The State Department on Friday made public 296 emails related to Libya and the 2012 attacks on the U.S. consulate in Benghazi that were sent to and from then-Secretary of State Hillary Clinton’s private email account.
Slate—along with the rest of the Internet—will continue to sift through the 848-page trove, but don’t be surprised if there’s not much major news to be found, at least for now. This batch of emails was previously turned over to the GOP-led House panel probing the 2012 Benghazi attacks, and roughly a third of those documents—presumably containing the most juicy bits—were subsequently leaked to the New York Times, which reported on their findings earlier this week.
You can check out the Times recap of what they found here, but their biggest takeaways were: 1) Memos from Sidney Blumenthal—a longtime Clinton ally with business interests in Libya who was reportedly barred from working for the State Department by the Obama administration—were often forwarded to Clinton’s team without making it clear where they came from; and 2) Clinton’s email shows that her private server hosted information known as “sensitive but unclassified.”
So far, the biggest revelation from Friday’s news dump was that Clinton received information about the Benghazi attack on her private email server that has since been classified. The email in question related to reports of arrests of possible suspects in the attack on the consulate, but because the information was not classified at the time the email arrived on Clinton’s private server, no laws were violated.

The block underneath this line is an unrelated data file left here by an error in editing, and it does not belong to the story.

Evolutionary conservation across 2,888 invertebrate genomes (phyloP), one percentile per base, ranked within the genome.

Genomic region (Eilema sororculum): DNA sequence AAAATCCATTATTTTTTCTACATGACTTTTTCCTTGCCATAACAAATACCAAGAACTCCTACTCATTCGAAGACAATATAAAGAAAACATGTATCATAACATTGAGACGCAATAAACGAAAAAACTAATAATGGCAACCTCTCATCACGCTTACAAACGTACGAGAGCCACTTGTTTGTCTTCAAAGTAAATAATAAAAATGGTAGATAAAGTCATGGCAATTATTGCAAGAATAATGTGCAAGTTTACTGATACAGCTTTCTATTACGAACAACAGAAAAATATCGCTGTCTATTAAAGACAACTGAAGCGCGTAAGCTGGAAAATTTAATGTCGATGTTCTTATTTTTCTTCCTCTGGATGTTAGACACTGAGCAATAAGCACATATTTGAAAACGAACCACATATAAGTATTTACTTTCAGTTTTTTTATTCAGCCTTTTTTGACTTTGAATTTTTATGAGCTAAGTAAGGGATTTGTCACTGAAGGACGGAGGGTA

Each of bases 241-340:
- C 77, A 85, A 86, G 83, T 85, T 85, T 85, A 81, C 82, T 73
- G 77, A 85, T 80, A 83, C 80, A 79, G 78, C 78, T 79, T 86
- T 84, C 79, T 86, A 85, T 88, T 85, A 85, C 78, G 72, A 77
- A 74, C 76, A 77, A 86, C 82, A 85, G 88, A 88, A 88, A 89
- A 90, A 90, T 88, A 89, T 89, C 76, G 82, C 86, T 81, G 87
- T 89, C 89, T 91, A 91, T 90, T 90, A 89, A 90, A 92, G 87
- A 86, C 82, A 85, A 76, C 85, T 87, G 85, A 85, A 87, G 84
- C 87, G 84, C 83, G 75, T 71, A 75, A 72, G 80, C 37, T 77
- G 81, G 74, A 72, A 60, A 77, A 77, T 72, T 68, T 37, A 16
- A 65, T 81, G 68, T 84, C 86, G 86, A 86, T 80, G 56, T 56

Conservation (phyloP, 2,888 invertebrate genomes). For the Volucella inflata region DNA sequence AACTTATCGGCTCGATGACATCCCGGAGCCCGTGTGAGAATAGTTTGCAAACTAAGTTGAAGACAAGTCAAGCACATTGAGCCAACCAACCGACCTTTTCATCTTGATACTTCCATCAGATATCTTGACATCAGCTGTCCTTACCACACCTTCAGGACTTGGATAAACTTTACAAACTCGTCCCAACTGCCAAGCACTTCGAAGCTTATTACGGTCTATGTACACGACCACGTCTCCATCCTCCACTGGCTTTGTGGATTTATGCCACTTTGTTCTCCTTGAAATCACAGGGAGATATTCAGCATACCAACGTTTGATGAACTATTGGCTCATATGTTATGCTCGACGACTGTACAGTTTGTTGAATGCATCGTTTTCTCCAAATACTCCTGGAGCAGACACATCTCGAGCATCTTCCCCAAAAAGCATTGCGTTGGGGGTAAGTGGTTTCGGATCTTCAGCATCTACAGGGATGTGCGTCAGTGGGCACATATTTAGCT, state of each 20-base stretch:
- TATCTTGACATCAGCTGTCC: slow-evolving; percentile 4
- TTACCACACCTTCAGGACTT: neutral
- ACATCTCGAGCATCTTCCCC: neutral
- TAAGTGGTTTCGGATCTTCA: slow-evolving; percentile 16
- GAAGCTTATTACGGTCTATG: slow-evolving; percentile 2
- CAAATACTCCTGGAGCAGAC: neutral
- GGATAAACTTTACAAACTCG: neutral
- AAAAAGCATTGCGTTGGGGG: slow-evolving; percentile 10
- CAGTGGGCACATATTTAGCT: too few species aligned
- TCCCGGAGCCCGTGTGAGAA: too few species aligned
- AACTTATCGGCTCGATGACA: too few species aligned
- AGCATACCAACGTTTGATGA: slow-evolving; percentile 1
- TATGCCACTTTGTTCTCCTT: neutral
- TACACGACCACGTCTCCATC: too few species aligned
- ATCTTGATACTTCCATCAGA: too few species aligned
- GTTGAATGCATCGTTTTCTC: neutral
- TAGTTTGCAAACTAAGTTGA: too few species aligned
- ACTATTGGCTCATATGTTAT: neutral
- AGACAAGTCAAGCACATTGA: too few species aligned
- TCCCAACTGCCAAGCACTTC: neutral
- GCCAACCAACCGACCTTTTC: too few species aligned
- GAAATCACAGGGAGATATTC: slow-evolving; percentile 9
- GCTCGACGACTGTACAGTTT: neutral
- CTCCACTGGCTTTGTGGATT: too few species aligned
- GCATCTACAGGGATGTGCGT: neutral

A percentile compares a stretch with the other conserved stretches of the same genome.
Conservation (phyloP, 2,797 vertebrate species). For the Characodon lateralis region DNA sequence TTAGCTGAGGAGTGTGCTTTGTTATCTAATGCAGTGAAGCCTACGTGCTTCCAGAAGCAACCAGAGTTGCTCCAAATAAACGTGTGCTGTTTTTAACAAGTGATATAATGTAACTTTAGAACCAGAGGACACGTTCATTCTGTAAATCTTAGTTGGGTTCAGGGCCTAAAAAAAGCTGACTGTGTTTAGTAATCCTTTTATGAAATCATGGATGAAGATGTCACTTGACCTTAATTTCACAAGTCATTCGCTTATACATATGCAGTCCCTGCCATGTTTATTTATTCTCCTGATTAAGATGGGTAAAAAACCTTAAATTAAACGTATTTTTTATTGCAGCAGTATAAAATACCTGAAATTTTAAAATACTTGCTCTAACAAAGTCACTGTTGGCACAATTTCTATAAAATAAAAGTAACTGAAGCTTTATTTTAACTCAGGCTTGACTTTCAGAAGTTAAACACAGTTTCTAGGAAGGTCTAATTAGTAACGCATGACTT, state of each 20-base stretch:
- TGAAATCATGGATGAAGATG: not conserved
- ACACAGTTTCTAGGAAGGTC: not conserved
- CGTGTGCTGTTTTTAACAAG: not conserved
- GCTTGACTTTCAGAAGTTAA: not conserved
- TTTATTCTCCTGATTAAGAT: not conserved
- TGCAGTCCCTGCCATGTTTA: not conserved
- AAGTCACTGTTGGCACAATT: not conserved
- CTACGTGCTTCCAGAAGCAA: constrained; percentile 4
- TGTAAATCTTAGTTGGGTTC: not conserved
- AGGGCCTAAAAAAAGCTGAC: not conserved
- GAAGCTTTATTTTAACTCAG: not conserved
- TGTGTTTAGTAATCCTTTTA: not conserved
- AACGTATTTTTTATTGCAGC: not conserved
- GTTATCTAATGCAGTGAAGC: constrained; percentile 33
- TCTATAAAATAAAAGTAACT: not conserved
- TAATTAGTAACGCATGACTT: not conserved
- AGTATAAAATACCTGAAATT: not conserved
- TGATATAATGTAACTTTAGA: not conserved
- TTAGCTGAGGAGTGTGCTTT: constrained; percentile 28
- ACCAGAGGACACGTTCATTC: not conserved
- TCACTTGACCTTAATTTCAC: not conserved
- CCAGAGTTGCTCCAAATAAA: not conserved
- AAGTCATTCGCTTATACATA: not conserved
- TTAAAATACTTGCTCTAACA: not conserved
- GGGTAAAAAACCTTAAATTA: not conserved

There very well may be more news of note in the full trove, but it's likely that the messages will color in between the broad brush strokes we already have, not paint an entirely new picture. One new thing I did learn by digging through the trove (or, more accurately, clicking through an incredibly slow-loading database): By far the most common notes Clinton sent to her staff—from what I’ve gotten to so far, at least—were simply asking someone to print something out, or in Clinton’s preferred shorthand, “Pls print” (or, occasionally, “Pis print").
There were online articles to be printed:
And timelines of her pre-attack actions:
And compilations of her post-attack statements:
And even thank you notes:
And countless more.
Clinton's emails give us some insight into her and her team's thinking before and after the attack—the pre-attack timeline, for instance, suggests that Clinton once hoped Libya would be a bright spot on her State resume. And of course there is more to come. The rest of the 55,000 emails from Clinton's time at the State Department that she and her staff decided were worth saving will be released in stages. The State Department had originally wanted to wait to release them all at once in January 2016, but a judge rejected that plan and ordered the department to come up with a rolling schedule, which has not yet been finalized. When they are released, it's a safe bet that Clinton will have someone print them out for her.